Solstice can help

If your daughter is struggling with anxiety or depression, Solstice can help guide her on a journey towards success. Solstice, a residential treatment center for teen girls ages 14-18, helps struggling girls work through emotional and behavioral difficulties utilizing a comprehensive therapeutic approach.

For more information about Solstice, please call (866) 278-3345.


Heroes with Hooves: Benefits of Equine Therapy for Teen Girls

Heroes with Hooves: Benefits of Equine Therapy for Teen Girls 150 150 Solstice RTC

Horses are powerful, emotional creatures. They’ve lived alongside humans for thousands of years and throughout that time, humans have formed close bonds with them. It’s these close bond that make equine therapy so effective.

A recent study by the University of Rostock in Germany shows that human-animal interactions increase levels of oxytocin, also known as the “bonding hormone”. This in turn triggers an increase in trust towards others, enhances empathy and learning, lowers fear and anxiety, and improves pain management. This is of particular relevance for teen girls struggling with emotional and behavioral difficulties such as trauma related struggles, depression, anxiety. Through equine therapy,  trust can slowly be regained.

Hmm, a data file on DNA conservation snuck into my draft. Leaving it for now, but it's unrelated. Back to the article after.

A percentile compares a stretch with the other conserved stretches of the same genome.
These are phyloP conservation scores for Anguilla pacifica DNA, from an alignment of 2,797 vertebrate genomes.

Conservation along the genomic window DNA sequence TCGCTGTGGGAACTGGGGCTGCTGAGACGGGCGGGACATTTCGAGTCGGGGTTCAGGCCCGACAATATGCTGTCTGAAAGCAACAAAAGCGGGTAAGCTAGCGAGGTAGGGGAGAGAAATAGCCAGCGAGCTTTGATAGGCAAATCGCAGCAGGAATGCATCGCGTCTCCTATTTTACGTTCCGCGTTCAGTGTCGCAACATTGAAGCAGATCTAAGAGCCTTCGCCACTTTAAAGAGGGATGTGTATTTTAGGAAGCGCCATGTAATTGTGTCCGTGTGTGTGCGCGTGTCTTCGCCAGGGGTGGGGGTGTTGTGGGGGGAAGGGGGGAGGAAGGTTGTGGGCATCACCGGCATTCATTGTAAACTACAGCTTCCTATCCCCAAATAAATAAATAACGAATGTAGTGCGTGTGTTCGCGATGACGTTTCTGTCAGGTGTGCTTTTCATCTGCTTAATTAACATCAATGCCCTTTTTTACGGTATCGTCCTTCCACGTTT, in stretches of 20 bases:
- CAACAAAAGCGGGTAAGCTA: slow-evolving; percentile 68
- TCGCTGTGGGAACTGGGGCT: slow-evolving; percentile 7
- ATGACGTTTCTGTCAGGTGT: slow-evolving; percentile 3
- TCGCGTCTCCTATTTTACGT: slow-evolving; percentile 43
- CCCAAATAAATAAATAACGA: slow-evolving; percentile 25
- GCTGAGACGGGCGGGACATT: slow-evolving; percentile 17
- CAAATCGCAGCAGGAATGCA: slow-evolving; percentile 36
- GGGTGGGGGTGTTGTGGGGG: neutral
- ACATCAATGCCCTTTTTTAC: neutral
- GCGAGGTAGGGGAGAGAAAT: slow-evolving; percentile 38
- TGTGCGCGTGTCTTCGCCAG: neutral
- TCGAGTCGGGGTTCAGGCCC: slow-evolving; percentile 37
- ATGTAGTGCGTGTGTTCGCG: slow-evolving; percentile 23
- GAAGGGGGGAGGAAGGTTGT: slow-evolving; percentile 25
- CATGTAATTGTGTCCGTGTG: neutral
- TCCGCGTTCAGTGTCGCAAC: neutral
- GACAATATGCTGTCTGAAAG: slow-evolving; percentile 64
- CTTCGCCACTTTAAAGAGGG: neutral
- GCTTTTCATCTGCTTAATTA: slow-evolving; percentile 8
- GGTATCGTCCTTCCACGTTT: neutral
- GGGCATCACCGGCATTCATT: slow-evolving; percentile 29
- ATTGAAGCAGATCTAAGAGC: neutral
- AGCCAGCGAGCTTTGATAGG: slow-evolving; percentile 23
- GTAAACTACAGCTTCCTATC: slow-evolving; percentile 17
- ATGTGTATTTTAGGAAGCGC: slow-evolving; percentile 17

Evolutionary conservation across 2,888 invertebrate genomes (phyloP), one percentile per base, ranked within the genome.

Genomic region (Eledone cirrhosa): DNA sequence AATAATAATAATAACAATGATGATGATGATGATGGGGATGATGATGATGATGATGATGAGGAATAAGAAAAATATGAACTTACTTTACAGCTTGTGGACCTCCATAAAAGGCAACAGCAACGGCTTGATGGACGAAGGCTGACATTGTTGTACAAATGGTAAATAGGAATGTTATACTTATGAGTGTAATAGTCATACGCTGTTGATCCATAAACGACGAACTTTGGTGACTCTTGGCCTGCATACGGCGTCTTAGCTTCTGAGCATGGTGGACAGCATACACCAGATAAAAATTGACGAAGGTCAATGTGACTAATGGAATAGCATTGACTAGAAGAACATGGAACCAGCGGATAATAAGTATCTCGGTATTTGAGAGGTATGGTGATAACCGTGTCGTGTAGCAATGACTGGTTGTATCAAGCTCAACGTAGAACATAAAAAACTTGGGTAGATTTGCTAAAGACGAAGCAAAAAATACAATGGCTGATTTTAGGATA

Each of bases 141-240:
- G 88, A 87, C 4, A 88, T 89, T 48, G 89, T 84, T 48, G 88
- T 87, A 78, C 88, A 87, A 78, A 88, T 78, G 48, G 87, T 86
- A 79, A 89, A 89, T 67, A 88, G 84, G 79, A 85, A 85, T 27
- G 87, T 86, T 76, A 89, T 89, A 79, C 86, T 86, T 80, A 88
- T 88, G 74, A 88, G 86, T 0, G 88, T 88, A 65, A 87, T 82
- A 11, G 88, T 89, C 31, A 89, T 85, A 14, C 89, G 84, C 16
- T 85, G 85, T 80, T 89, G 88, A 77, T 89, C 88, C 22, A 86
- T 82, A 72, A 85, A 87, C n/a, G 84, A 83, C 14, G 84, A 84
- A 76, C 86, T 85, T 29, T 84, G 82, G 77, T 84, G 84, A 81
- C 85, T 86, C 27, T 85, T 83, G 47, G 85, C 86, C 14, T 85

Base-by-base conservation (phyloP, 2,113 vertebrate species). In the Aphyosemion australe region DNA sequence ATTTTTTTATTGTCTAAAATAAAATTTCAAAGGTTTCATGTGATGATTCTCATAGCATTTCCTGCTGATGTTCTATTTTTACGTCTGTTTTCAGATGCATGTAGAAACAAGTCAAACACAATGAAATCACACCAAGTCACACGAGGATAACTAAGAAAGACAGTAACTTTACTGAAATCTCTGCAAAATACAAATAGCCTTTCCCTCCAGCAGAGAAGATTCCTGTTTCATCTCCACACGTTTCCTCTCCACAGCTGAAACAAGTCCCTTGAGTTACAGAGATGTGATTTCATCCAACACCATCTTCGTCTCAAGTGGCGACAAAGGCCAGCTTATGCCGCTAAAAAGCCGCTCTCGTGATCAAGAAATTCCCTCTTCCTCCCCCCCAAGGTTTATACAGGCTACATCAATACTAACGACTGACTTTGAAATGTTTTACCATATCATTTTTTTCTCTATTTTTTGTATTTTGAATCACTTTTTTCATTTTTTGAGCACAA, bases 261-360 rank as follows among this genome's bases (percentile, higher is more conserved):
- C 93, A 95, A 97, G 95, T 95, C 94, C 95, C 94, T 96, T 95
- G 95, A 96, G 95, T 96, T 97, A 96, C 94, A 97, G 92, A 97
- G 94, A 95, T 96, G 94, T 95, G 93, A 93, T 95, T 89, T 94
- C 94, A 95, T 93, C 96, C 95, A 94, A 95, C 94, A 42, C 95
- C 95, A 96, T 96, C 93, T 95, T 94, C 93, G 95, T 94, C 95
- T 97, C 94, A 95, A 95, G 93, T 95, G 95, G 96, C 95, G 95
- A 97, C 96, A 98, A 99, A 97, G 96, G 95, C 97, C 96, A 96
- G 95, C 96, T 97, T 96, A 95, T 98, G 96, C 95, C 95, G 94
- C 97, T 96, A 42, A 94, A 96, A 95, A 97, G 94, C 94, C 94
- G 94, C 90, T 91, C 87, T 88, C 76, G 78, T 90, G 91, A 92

Why equine therapy?

Equine therapy is based around the idea that horses mirror the emotions and behaviors of the people that surround them. They are non-judgmental and have no pre-conceived notions about the people they are interacting with. Much like humans, horses are social animals who live in herds and have distinct personalities. This makes it easy for teens to relate to horses, when they see something of themselves in a horse. Other benefits of equine therapy include further development of:

  • empathy
  • impulse control
  • understanding nonverbal cues
  • responsibility
  • a renewed sense of trust
  • decreased feelings of isolation
  • self empowerment
  • communication skills

Equine therapy allows teen girls to learn the importance of, and how to, manage their emotional energy in order to communicate their thoughts and needs more effectively and avoid the occurrence or reactivity when responding to others. Learning these concepts in a controlled environment, like equine therapy, is a huge step towards improved social skills, emotional regulation, communications, and healthier relationships.

Solstice can help

Solstice, a residential treatment center for teen girls ages 14-18, helps teen girls work through difficulties such as depression, trauma-related issues, and anxiety. Solstice utilizes equine therapy to help girls improve socially and emotionally through a close bond with the horses on campus. Solstice’s experienced, caring staff (and animals) have helped hundreds of teen girls find success and happiness.